Maximizing efficiency and quality while minimizing downtime is the goal of every manufacturer, but how do you get there? For Ethan Bruyn, Manufacturing and Technology Leader at Medbio, the key is integration. “From temperature control units and hot runners to robots and peripheral equipment, we try to simplify everything through integration and make it as easy as possible for a technician to start the job,” he told MD&M West attendees.

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Medbio is a full-service contract manufacturer offering medical device OEMs cleanroom molding, assembly, and packaging services as well as in-house mold making. In production, it uses an Arburg HMI with a Gammaflux G24 temperature controller integrated with OPC UA via Euromap 82.2. The setup is “very simple and eliminates a lot of that hard IO that we don’t need anymore,” explained Bruyn. “We’re transferring data via Ethercat, simply plugging it into a machine, setting an IP address, and we're good to go.”

Temperature control and flow monitoring, peripheral equipment, robots are all “integrated into one central HMI, making it easy to see exactly what’s going on,” added Bruyn, “and we pull the data through our process monitoring system. The payback is substantial, according to Bruyn, through minimized downtime and more targeted troubleshooting. Integration also reduces the potential for human error.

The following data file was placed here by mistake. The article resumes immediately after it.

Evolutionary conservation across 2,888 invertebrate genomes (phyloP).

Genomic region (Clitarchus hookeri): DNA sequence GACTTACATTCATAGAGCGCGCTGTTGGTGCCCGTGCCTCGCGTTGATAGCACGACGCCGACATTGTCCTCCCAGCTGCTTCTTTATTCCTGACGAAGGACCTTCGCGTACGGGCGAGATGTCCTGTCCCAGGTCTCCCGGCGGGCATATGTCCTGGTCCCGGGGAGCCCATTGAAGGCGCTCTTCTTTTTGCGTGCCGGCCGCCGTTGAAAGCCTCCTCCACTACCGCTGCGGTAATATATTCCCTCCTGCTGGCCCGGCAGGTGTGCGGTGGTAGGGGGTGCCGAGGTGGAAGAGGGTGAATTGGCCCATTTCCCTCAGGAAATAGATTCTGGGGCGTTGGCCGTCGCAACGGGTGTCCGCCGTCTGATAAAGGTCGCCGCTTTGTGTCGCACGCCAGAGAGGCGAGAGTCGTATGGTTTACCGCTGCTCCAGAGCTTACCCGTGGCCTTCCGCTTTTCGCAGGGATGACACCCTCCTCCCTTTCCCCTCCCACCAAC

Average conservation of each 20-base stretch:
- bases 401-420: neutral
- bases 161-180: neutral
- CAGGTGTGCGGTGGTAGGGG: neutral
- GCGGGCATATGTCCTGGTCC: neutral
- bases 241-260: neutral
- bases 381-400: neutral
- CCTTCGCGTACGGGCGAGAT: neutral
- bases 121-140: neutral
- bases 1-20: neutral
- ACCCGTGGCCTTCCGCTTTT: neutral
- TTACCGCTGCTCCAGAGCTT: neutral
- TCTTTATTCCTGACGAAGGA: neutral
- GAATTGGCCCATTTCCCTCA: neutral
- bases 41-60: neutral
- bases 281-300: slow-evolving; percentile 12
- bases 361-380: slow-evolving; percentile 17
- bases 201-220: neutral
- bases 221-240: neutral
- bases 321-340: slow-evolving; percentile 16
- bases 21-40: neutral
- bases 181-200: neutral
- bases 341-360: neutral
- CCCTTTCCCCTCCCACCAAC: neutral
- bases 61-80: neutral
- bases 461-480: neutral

“If someone leaves a hot runner on over the weekend without the water on, you could destroy a manifold,” said Bruyn. “There are other workarounds — you can get a hard IO for every single hot runner, for example — but it takes time to wire and implement that. Euromap 82.2, simple communication via Ethernet, is the future.”

The third panelist, Jürgen Geisow, Director of Technology and After Sales Service at Arburg, agreed wholeheartedly with Bruyn. When OPC UA/Euromap 82.2 first came on the scene, though, he confessed to some skepticism. “In the beginning, I viewed OPC UA and Euromap 82.x, as I call it, as just one more interface,” said Geisow. “We have the Euromap interface, the SPI interfaces, and, of course, they are all different. But it really seems like OPC UA has traction in all parts of the globe. So far, it has been completely integrated for temperature control units (Euromap 82.1), hot runners (82.2), and liquid silicone dosing systems (82.3). After that, 82.4, 82.5, 82. 6 and so forth are coming,” said Geisow.

Echoing a point made by Bruyn on the value of system integration, Geisow noted that something as simple as a missing production element will prevent the machine from running. “If I turn on the machine, and devices required by the program are not present, well, nothing happens. If I forget to turn on the water, for example, the machine will sense that. It’s a startup safeguard that avoids potential errors," said Geisow.

Integration as it exists now and continues to evolve is a significant trend that deserves the attention of molders. “It’s not just valuable for medical molders,” stressed Geisow, “but for any molder that has validation requirements attached to their processes.”